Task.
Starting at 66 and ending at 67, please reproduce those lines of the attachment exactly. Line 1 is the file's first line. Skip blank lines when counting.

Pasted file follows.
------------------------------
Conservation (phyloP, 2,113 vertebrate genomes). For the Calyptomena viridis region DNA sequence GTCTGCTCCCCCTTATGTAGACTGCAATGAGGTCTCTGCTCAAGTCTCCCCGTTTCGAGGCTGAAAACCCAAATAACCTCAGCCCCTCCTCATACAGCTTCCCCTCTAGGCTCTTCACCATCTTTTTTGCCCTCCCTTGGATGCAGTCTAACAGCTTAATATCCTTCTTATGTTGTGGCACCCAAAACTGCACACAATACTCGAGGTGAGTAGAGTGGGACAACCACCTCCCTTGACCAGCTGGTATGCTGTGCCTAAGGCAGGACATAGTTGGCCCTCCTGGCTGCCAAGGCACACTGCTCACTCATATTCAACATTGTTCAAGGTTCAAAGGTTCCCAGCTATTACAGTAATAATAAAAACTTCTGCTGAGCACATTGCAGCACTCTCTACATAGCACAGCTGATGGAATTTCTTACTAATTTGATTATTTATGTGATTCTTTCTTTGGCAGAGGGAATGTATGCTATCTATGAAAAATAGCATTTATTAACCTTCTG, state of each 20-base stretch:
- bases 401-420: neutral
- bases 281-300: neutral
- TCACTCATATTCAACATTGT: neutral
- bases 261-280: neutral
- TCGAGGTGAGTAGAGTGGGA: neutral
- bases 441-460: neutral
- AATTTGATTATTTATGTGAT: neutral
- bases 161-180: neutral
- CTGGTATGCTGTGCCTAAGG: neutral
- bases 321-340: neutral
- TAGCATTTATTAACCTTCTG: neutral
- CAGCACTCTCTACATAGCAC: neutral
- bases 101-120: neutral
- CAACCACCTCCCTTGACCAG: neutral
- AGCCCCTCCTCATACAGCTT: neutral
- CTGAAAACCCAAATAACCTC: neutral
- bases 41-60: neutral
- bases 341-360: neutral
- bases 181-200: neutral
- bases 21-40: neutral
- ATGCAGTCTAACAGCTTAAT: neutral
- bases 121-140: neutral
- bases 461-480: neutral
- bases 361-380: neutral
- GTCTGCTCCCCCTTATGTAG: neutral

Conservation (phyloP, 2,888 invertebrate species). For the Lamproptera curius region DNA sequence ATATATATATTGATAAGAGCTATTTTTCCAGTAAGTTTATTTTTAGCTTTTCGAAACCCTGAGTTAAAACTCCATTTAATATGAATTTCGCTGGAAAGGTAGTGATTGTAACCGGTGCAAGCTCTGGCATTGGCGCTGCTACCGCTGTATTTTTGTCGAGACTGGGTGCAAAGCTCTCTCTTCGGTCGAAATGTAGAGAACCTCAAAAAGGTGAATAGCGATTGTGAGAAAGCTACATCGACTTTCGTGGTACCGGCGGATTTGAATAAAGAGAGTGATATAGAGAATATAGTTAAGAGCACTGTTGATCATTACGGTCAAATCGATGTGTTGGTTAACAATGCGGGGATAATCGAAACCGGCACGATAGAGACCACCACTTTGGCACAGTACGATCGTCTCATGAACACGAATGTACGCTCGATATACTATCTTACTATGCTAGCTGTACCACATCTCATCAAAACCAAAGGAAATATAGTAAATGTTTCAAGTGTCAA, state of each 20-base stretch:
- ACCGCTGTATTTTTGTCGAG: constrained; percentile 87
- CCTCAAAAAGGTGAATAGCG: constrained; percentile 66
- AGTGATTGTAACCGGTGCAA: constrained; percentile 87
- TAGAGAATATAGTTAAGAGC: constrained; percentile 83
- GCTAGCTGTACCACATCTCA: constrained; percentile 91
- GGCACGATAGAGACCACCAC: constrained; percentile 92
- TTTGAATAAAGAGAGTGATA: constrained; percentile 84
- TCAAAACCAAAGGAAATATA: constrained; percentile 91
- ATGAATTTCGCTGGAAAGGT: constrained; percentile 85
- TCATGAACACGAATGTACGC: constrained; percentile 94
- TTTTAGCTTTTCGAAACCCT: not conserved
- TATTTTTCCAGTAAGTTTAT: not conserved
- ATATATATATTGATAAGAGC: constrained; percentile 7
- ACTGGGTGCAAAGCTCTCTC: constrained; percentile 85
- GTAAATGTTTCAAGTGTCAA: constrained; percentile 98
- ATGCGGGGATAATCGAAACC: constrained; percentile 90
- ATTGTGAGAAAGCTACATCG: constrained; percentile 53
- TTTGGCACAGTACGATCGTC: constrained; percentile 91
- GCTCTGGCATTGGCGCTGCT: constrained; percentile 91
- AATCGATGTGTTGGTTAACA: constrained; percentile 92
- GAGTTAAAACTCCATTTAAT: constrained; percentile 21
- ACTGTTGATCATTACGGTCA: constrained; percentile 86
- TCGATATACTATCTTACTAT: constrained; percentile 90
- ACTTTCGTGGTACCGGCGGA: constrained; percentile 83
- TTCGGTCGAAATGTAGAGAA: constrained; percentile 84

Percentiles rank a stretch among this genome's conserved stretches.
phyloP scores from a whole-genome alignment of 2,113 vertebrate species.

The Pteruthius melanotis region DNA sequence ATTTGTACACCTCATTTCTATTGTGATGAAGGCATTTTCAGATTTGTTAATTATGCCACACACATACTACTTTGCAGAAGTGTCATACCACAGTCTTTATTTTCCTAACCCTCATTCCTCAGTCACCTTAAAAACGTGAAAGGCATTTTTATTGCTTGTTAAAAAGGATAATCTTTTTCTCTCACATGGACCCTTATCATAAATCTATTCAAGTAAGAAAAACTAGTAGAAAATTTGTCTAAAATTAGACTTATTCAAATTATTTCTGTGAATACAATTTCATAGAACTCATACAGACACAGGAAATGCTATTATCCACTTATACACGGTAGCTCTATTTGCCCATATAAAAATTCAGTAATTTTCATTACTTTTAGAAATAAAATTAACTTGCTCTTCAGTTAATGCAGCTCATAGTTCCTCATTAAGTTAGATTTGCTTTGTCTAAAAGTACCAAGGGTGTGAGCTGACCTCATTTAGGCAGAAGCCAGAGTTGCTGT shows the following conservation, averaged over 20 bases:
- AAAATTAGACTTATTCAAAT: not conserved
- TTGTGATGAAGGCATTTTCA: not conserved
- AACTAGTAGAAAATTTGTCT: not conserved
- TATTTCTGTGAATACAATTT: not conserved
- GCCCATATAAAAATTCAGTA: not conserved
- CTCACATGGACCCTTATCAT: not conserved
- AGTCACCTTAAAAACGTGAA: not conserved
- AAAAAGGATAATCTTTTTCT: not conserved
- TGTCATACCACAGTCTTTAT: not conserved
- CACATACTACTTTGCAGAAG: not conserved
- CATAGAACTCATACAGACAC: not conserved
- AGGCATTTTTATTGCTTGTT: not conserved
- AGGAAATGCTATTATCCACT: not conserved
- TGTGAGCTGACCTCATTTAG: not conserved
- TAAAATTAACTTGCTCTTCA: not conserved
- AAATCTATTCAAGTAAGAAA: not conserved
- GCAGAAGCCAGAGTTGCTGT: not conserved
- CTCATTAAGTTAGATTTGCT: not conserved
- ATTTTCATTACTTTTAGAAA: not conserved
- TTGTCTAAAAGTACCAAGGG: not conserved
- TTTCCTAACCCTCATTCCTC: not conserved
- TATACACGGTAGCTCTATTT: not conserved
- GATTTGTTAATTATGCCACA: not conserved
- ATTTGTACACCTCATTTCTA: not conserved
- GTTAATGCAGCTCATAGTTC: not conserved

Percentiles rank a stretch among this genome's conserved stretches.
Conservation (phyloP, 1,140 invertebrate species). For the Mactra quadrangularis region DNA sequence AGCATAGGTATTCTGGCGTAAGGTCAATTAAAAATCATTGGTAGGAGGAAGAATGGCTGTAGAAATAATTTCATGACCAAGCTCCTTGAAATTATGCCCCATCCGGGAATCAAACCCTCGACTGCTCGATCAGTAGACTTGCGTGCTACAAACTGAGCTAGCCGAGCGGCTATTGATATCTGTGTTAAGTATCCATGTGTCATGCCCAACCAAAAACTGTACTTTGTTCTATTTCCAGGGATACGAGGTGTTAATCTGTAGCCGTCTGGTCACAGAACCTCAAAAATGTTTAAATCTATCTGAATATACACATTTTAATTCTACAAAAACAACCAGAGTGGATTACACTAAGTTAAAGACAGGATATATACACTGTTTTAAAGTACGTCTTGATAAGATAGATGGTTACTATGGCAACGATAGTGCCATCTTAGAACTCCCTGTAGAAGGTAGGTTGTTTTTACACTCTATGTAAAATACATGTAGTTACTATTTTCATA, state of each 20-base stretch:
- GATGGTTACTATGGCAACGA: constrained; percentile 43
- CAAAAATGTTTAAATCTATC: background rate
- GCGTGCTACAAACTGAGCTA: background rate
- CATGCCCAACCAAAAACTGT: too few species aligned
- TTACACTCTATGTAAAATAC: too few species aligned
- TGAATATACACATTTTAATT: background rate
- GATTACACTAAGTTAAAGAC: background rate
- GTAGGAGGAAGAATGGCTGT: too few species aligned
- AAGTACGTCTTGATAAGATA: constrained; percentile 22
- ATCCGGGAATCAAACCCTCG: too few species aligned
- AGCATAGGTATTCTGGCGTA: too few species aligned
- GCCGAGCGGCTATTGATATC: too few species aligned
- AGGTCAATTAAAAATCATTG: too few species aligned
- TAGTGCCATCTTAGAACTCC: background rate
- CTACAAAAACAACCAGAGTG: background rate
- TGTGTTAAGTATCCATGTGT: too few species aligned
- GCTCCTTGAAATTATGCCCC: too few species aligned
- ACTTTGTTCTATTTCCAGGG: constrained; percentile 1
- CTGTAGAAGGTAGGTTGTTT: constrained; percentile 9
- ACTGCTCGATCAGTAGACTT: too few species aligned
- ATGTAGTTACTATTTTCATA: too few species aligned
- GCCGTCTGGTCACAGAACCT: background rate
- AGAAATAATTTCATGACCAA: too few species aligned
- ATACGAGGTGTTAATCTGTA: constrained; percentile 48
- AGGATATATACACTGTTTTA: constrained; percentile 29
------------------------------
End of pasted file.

- CATAGAACTCATACAGACAC: not conserved
- AGGCATTTTTATTGCTTGTT: not conserved